San Francisco Chronicle, 4/11/03: Deep in the ruins of a Hebrew town sacked nearly 3,000 years ago by an Egyptian Pharaoh, scientists say they have discovered new evidence for the real-life existence of the Bible's legendary kingdoms of David and Solomon.
The evidence refutes recent claims by other researchers who insist that the biblical monarchs were merely mythic characters, created by scholars and scribes of antiquity who made up the tales long after the events to buttress their own morality lessons.
The debate, however, is not likely to subside, for archaeology is a field notable for its lengthy quarrels among partisans, however scientific they may be.
The latest evidence comes from Israeli and Dutch archaeologists and physicists after seven years of digging at a historic site called Tel Rehov. The site is in the Jordanvalley of Israel, where successive settlements rose and fell over the centuries.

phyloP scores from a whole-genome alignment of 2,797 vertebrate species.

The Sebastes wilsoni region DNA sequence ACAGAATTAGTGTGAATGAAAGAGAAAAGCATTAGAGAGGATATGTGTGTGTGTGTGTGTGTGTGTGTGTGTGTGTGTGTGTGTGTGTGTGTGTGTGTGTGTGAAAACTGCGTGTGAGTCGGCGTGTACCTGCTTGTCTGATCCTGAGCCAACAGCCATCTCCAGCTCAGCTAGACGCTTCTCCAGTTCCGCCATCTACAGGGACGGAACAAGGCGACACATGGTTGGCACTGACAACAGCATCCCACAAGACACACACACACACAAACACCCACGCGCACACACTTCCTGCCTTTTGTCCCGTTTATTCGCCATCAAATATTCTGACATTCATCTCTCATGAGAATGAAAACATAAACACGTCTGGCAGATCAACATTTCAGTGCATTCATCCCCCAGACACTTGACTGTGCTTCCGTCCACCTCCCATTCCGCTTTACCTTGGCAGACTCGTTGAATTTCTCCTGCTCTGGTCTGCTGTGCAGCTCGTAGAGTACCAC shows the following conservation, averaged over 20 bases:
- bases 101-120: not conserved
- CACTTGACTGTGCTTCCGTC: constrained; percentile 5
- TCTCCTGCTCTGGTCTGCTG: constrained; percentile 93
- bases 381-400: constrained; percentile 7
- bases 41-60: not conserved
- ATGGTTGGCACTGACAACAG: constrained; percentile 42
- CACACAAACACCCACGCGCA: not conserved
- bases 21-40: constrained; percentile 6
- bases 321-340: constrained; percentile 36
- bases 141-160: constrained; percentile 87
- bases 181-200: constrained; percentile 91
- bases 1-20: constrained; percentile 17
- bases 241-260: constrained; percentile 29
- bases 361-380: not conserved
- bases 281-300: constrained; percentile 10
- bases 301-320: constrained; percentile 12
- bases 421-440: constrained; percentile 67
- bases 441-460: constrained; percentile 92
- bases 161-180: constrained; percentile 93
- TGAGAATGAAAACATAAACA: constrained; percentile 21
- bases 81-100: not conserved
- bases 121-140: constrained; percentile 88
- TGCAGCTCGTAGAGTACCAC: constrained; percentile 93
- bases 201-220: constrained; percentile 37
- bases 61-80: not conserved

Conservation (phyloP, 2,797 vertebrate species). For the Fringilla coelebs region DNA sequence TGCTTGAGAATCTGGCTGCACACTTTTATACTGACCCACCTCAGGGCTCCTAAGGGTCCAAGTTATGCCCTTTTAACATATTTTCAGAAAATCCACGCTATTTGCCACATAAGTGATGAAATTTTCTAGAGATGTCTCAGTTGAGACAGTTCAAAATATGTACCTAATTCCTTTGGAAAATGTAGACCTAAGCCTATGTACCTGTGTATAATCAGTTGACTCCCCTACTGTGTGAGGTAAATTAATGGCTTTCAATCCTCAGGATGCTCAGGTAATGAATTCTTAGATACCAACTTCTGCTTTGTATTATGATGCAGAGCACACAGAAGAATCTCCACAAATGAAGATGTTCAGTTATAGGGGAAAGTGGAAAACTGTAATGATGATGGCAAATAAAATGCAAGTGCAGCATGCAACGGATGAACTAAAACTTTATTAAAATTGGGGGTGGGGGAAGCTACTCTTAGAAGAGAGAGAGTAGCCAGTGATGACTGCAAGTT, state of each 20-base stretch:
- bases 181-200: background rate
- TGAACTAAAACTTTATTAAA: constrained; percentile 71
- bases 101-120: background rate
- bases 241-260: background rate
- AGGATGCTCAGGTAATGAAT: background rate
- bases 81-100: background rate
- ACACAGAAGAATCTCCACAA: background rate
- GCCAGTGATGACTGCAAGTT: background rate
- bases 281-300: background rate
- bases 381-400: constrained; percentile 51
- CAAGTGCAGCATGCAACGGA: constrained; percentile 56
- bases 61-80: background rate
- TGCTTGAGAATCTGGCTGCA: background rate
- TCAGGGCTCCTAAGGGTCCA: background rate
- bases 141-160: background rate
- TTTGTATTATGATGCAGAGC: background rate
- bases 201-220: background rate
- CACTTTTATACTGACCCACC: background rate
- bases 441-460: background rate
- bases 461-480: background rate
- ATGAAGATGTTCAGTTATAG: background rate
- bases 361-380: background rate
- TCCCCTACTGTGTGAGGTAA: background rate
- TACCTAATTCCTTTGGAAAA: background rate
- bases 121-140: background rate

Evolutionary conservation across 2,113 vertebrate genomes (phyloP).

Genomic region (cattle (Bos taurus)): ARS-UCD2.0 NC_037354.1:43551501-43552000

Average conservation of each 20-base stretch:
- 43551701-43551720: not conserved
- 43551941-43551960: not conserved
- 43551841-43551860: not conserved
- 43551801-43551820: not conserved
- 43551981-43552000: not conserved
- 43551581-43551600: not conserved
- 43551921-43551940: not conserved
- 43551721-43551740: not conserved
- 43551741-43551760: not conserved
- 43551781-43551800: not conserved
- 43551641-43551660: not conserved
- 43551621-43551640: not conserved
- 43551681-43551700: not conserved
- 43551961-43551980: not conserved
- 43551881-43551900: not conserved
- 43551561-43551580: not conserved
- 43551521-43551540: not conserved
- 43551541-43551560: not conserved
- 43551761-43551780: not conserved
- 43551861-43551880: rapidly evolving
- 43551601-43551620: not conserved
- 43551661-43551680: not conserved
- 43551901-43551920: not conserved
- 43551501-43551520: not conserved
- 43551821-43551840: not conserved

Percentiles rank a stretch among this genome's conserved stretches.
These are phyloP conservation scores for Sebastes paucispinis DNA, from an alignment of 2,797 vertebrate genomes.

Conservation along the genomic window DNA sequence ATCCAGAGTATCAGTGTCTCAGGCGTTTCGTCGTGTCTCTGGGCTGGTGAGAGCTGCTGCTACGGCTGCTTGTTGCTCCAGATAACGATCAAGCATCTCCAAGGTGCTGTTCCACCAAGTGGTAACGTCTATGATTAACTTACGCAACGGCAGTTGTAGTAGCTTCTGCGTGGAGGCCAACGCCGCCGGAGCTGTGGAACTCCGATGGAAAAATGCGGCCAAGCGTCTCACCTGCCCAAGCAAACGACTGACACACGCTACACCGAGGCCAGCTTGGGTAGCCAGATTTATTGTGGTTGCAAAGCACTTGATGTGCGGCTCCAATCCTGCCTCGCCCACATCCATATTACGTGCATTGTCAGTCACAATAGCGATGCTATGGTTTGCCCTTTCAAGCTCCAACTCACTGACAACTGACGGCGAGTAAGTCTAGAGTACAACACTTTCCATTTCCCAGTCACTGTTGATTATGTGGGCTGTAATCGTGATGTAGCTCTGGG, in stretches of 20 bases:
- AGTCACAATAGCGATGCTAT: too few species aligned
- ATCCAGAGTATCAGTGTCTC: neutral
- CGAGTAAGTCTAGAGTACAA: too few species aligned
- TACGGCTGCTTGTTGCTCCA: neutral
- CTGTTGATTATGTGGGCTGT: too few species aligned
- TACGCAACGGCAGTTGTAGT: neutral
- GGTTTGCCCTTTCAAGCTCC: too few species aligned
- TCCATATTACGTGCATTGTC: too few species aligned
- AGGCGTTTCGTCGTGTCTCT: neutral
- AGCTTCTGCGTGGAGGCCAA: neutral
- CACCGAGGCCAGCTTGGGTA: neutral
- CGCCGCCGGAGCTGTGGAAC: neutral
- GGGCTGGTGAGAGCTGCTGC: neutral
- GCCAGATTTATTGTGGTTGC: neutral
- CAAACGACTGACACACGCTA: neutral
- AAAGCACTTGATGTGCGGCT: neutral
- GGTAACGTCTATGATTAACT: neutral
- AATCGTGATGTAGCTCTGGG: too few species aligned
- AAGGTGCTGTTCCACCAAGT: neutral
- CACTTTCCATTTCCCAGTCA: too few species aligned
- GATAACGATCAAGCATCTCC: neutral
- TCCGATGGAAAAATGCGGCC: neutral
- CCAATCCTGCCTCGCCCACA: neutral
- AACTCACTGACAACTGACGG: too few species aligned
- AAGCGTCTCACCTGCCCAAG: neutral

Using highly sophisticated techniques for establishing dates through the decay rate of radioactive carbon, the scientists have pinned down the time of a disputed moment in history, recorded in the Bible, when a Pharaoh now known as Shoshenq I invaded Jerusalem.
As the book of Chronicles relates in the Old Testament, Shoshenq (the Bible called him Shishak) came "with twelve hundred chariots and threescore thousand horsemen" and plundered Israel's capital, as well as such towns and fortresses as Rehov, Megiddo and Hazor.
The Pharaoh later listed those conquests on a monument in the temple of Amun at Karnak, where the Egyptian city of Luxor now stands.
The new timetable places Shoshenq's rampage and looting at Rehov in the 10th century rather than the 9th, a highly significant difference. It sets the date at about 925 B.C., some five years after Solomon was said to have died, and some 80 years earlier than other archaeologists maintain.
Those scholars, known in the world of archaeology as "minimalists," insist that both David and Solomon were little more than tribal chieftains, and certainly not the mighty monarchs of the Bible.
A report on the new evidence appears today in the journal Science by Hendrik Bruins, a desert researcher at Ben-Gurion University of the Negev in Israel, Johannes van der Plicht of the Center for Isotope Research at the University of Groningen in the Netherlands, and Amihai Mazar of the Hebrew University of Jerusalem, the principal archaeologist at Tel Rehov....